For businesses and people who own businesses, burdensome debt and faltering income can be challenging in the same way it is for individuals. When a business comes to the end of its financial rope, bankruptcy begins to show up on the radar of possibilities. Fortunately, bankruptcy can provide necessary relief for businesses on the brink of collapse.
The form of bankruptcy most often file for is Chapter 11 bankruptcy. Chapter 11 bankruptcy, as some readers may know, is similar to Chapter 13 bankruptcy in that its purpose is to help companies pay off creditors while reorganizing business operations to be more viable after bankruptcy is completed. As part of the bankruptcy process, businesses become a “debtor in possession,” which requires the business to keep possession and control of its assets and to act as a fiduciary in handling the duties a trustee would normally perform in a bankruptcy case.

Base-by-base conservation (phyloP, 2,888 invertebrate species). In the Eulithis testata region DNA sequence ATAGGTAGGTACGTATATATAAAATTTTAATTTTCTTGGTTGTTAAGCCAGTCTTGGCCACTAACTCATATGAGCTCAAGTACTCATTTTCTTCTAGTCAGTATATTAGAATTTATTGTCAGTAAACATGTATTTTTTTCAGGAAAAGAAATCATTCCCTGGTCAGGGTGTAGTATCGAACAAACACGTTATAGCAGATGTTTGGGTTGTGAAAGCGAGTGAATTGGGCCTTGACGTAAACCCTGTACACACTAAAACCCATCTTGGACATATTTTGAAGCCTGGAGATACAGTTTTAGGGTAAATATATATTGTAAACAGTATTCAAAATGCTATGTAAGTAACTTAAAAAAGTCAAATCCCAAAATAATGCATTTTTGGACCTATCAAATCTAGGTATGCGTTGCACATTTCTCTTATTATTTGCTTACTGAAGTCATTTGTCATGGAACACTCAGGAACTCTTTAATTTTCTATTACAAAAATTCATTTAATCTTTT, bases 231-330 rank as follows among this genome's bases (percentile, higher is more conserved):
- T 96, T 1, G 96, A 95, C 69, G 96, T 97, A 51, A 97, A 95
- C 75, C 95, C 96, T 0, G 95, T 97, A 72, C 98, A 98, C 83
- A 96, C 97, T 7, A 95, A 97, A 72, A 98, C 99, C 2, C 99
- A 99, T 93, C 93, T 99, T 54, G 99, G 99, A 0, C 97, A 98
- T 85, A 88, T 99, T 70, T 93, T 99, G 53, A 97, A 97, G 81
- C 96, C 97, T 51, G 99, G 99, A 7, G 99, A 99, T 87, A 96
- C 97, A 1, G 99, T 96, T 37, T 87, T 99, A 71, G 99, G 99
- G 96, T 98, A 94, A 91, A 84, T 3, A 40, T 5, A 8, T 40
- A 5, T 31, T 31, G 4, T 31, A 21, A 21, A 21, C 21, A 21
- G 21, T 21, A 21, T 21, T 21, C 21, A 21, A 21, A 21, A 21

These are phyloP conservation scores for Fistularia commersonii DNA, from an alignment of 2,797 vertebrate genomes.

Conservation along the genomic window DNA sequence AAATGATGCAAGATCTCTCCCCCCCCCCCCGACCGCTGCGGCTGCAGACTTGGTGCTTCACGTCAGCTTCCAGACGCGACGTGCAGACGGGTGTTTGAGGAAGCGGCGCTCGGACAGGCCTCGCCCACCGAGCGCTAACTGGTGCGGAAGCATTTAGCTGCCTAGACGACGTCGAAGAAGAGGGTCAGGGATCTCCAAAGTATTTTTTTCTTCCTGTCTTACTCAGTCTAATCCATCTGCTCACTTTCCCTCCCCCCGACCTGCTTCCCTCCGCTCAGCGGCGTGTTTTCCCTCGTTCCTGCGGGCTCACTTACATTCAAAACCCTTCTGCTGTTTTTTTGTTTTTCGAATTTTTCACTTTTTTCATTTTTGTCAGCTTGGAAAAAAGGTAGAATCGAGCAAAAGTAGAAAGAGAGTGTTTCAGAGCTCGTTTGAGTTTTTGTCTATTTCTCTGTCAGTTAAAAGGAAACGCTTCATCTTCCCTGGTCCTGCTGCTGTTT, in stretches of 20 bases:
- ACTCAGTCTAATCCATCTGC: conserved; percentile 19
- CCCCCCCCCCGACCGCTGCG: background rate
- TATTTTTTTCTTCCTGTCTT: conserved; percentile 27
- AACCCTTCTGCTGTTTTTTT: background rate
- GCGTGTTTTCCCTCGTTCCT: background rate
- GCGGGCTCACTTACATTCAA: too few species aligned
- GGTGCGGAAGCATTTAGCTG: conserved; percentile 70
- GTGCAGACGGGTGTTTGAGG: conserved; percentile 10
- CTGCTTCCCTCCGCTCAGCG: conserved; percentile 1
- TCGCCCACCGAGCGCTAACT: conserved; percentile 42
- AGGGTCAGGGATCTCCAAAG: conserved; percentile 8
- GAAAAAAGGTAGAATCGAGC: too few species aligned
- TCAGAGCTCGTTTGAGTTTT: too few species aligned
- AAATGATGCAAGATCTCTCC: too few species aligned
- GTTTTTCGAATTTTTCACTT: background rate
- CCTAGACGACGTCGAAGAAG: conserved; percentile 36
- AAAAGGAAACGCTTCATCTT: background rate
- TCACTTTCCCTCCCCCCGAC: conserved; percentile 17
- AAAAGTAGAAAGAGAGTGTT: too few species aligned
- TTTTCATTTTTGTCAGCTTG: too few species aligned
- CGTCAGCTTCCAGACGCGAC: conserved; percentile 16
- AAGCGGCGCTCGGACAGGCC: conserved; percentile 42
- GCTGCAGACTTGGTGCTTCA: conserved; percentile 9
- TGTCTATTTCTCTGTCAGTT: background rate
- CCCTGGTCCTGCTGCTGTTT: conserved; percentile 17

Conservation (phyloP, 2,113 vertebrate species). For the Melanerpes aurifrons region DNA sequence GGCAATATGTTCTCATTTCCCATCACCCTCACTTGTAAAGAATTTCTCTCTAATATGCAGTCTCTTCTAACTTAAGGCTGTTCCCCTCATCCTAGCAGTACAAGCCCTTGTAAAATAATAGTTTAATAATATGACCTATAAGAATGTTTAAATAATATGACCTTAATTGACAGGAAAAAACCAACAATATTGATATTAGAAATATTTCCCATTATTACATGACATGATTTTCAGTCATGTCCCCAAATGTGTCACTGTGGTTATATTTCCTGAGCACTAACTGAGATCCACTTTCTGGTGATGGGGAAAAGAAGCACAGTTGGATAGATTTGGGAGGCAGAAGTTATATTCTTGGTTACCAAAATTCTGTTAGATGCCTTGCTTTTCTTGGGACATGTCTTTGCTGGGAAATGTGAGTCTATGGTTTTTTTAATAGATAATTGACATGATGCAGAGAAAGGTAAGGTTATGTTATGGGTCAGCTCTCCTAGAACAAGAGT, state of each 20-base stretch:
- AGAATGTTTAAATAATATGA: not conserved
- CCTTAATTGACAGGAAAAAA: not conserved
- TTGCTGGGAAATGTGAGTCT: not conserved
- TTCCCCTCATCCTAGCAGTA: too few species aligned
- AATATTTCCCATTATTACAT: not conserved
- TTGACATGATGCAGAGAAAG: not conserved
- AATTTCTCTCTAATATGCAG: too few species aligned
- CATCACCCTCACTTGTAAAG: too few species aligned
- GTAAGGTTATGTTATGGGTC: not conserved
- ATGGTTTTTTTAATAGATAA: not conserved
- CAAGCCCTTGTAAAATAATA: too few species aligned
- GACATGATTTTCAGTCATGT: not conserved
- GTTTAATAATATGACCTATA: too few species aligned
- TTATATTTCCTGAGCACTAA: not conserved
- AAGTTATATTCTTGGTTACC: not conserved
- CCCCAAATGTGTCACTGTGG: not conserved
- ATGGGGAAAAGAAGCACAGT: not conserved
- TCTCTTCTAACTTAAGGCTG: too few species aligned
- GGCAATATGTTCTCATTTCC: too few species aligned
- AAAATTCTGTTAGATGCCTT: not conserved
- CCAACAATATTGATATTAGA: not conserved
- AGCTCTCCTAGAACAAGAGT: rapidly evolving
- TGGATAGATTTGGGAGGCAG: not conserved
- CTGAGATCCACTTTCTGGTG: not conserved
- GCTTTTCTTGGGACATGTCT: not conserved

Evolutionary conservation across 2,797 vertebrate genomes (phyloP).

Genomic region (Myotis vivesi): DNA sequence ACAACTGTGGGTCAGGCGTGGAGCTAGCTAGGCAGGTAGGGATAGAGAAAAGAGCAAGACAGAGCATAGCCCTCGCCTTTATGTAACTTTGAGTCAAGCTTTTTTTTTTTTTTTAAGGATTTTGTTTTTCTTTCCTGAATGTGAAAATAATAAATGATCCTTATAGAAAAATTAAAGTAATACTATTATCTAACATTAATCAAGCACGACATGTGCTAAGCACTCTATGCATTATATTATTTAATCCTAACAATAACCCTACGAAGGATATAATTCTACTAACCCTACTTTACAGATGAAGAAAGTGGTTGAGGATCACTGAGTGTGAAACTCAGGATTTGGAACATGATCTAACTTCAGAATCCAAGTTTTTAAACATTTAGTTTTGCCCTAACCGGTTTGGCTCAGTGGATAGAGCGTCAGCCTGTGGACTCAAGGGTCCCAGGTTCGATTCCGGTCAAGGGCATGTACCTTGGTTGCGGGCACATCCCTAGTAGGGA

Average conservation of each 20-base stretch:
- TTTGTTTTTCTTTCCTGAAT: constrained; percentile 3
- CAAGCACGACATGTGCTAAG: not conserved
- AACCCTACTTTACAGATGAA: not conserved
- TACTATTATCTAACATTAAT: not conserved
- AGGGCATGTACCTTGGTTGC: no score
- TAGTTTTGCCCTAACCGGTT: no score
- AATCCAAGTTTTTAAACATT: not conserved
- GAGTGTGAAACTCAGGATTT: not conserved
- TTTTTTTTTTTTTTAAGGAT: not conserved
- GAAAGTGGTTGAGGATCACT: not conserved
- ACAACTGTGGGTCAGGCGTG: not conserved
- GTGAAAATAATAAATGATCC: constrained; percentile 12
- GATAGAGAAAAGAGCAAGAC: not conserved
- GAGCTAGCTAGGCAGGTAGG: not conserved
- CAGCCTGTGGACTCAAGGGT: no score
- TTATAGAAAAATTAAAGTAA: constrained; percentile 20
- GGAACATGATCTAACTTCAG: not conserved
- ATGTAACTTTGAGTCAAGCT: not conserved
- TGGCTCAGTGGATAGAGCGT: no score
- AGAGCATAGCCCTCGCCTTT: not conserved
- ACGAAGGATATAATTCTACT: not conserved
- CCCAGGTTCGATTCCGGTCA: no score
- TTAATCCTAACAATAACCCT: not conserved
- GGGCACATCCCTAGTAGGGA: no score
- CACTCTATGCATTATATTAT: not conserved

As part of Chapter 11 bankruptcy, a debtor business must come up with a plan of reorganization and file it with the court. As part of the plan, the business must provide a classification of claims and how each class of claims is going to be handled. The reorganization plan must be approved by the court and then actually carried out under court supervision.
Chapter 11 bankruptcy is an opportunity not only to pay off and discharge debts, but also to modify a company’s business model to make it more effective going forward. This is particularly important in cases where bankruptcy is the result of an ineffective business model. In our next post, we’ll continue this discussion by looking at a recent bankruptcy case involving such a situation.